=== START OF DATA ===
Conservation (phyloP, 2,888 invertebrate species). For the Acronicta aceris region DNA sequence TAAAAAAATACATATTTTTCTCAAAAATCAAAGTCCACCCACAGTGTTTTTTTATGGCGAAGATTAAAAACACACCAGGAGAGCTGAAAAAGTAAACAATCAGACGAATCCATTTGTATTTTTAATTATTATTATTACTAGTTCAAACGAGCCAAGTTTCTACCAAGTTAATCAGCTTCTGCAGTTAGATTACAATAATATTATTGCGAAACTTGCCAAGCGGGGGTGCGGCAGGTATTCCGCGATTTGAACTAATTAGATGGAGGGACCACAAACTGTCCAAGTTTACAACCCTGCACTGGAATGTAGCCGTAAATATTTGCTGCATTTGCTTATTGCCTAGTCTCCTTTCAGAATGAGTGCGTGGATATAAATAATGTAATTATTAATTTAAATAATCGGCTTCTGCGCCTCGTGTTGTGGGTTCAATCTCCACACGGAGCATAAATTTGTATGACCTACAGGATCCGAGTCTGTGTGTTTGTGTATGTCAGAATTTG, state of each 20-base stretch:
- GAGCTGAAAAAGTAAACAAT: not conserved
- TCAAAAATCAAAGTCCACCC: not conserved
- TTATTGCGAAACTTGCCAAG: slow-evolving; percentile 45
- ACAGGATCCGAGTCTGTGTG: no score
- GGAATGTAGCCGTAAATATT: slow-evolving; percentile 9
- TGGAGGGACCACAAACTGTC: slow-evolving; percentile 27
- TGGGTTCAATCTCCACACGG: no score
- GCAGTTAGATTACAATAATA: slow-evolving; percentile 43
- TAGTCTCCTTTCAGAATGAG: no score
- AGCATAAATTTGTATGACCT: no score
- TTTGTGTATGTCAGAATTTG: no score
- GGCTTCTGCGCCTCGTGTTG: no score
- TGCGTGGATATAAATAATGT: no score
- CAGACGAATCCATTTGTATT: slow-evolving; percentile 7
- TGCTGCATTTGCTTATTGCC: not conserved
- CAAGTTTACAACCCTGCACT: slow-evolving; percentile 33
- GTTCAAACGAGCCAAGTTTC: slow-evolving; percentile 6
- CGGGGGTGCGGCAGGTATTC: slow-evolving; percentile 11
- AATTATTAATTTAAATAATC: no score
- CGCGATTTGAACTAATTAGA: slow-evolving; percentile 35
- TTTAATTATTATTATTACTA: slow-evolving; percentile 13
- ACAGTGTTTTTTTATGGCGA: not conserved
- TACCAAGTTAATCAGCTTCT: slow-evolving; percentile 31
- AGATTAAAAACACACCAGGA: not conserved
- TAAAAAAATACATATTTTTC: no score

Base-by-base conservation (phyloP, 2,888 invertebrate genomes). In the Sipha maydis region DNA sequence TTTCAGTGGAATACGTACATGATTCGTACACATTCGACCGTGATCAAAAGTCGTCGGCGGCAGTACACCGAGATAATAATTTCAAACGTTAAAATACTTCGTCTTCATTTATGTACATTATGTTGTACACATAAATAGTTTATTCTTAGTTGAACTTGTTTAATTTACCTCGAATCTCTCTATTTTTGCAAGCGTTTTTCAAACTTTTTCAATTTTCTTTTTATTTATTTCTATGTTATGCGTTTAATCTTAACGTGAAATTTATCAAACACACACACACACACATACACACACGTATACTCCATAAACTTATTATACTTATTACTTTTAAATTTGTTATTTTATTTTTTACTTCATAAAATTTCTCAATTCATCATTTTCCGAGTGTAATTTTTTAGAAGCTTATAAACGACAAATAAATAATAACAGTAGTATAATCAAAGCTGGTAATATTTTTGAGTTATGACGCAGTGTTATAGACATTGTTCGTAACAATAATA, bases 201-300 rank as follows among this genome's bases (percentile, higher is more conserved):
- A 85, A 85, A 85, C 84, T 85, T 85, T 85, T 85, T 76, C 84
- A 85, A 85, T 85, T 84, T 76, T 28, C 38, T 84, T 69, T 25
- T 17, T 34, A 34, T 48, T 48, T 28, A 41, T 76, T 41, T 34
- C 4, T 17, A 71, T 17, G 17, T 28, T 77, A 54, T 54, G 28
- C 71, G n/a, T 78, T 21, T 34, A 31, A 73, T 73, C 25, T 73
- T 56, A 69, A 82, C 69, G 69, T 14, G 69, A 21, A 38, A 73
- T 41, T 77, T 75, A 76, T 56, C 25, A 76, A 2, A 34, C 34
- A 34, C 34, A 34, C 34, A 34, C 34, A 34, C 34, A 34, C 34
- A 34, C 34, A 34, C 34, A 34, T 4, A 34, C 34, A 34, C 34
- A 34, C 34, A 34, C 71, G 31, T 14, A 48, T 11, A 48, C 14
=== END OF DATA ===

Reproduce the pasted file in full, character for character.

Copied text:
Conservation (phyloP, 2,888 invertebrate species). For the Acronicta aceris region DNA sequence TAAAAAAATACATATTTTTCTCAAAAATCAAAGTCCACCCACAGTGTTTTTTTATGGCGAAGATTAAAAACACACCAGGAGAGCTGAAAAAGTAAACAATCAGACGAATCCATTTGTATTTTTAATTATTATTATTACTAGTTCAAACGAGCCAAGTTTCTACCAAGTTAATCAGCTTCTGCAGTTAGATTACAATAATATTATTGCGAAACTTGCCAAGCGGGGGTGCGGCAGGTATTCCGCGATTTGAACTAATTAGATGGAGGGACCACAAACTGTCCAAGTTTACAACCCTGCACTGGAATGTAGCCGTAAATATTTGCTGCATTTGCTTATTGCCTAGTCTCCTTTCAGAATGAGTGCGTGGATATAAATAATGTAATTATTAATTTAAATAATCGGCTTCTGCGCCTCGTGTTGTGGGTTCAATCTCCACACGGAGCATAAATTTGTATGACCTACAGGATCCGAGTCTGTGTGTTTGTGTATGTCAGAATTTG, state of each 20-base stretch:
- GAGCTGAAAAAGTAAACAAT: not conserved
- TCAAAAATCAAAGTCCACCC: not conserved
- TTATTGCGAAACTTGCCAAG: slow-evolving; percentile 45
- ACAGGATCCGAGTCTGTGTG: no score
- GGAATGTAGCCGTAAATATT: slow-evolving; percentile 9
- TGGAGGGACCACAAACTGTC: slow-evolving; percentile 27
- TGGGTTCAATCTCCACACGG: no score
- GCAGTTAGATTACAATAATA: slow-evolving; percentile 43
- TAGTCTCCTTTCAGAATGAG: no score
- AGCATAAATTTGTATGACCT: no score
- TTTGTGTATGTCAGAATTTG: no score
- GGCTTCTGCGCCTCGTGTTG: no score
- TGCGTGGATATAAATAATGT: no score
- CAGACGAATCCATTTGTATT: slow-evolving; percentile 7
- TGCTGCATTTGCTTATTGCC: not conserved
- CAAGTTTACAACCCTGCACT: slow-evolving; percentile 33
- GTTCAAACGAGCCAAGTTTC: slow-evolving; percentile 6
- CGGGGGTGCGGCAGGTATTC: slow-evolving; percentile 11
- AATTATTAATTTAAATAATC: no score
- CGCGATTTGAACTAATTAGA: slow-evolving; percentile 35
- TTTAATTATTATTATTACTA: slow-evolving; percentile 13
- ACAGTGTTTTTTTATGGCGA: not conserved
- TACCAAGTTAATCAGCTTCT: slow-evolving; percentile 31
- AGATTAAAAACACACCAGGA: not conserved
- TAAAAAAATACATATTTTTC: no score

Base-by-base conservation (phyloP, 2,888 invertebrate genomes). In the Sipha maydis region DNA sequence TTTCAGTGGAATACGTACATGATTCGTACACATTCGACCGTGATCAAAAGTCGTCGGCGGCAGTACACCGAGATAATAATTTCAAACGTTAAAATACTTCGTCTTCATTTATGTACATTATGTTGTACACATAAATAGTTTATTCTTAGTTGAACTTGTTTAATTTACCTCGAATCTCTCTATTTTTGCAAGCGTTTTTCAAACTTTTTCAATTTTCTTTTTATTTATTTCTATGTTATGCGTTTAATCTTAACGTGAAATTTATCAAACACACACACACACACATACACACACGTATACTCCATAAACTTATTATACTTATTACTTTTAAATTTGTTATTTTATTTTTTACTTCATAAAATTTCTCAATTCATCATTTTCCGAGTGTAATTTTTTAGAAGCTTATAAACGACAAATAAATAATAACAGTAGTATAATCAAAGCTGGTAATATTTTTGAGTTATGACGCAGTGTTATAGACATTGTTCGTAACAATAATA, bases 201-300 rank as follows among this genome's bases (percentile, higher is more conserved):
- A 85, A 85, A 85, C 84, T 85, T 85, T 85, T 85, T 76, C 84
- A 85, A 85, T 85, T 84, T 76, T 28, C 38, T 84, T 69, T 25
- T 17, T 34, A 34, T 48, T 48, T 28, A 41, T 76, T 41, T 34
- C 4, T 17, A 71, T 17, G 17, T 28, T 77, A 54, T 54, G 28
- C 71, G n/a, T 78, T 21, T 34, A 31, A 73, T 73, C 25, T 73
- T 56, A 69, A 82, C 69, G 69, T 14, G 69, A 21, A 38, A 73
- T 41, T 77, T 75, A 76, T 56, C 25, A 76, A 2, A 34, C 34
- A 34, C 34, A 34, C 34, A 34, C 34, A 34, C 34, A 34, C 34
- A 34, C 34, A 34, C 34, A 34, T 4, A 34, C 34, A 34, C 34
- A 34, C 34, A 34, C 71, G 31, T 14, A 48, T 11, A 48, C 14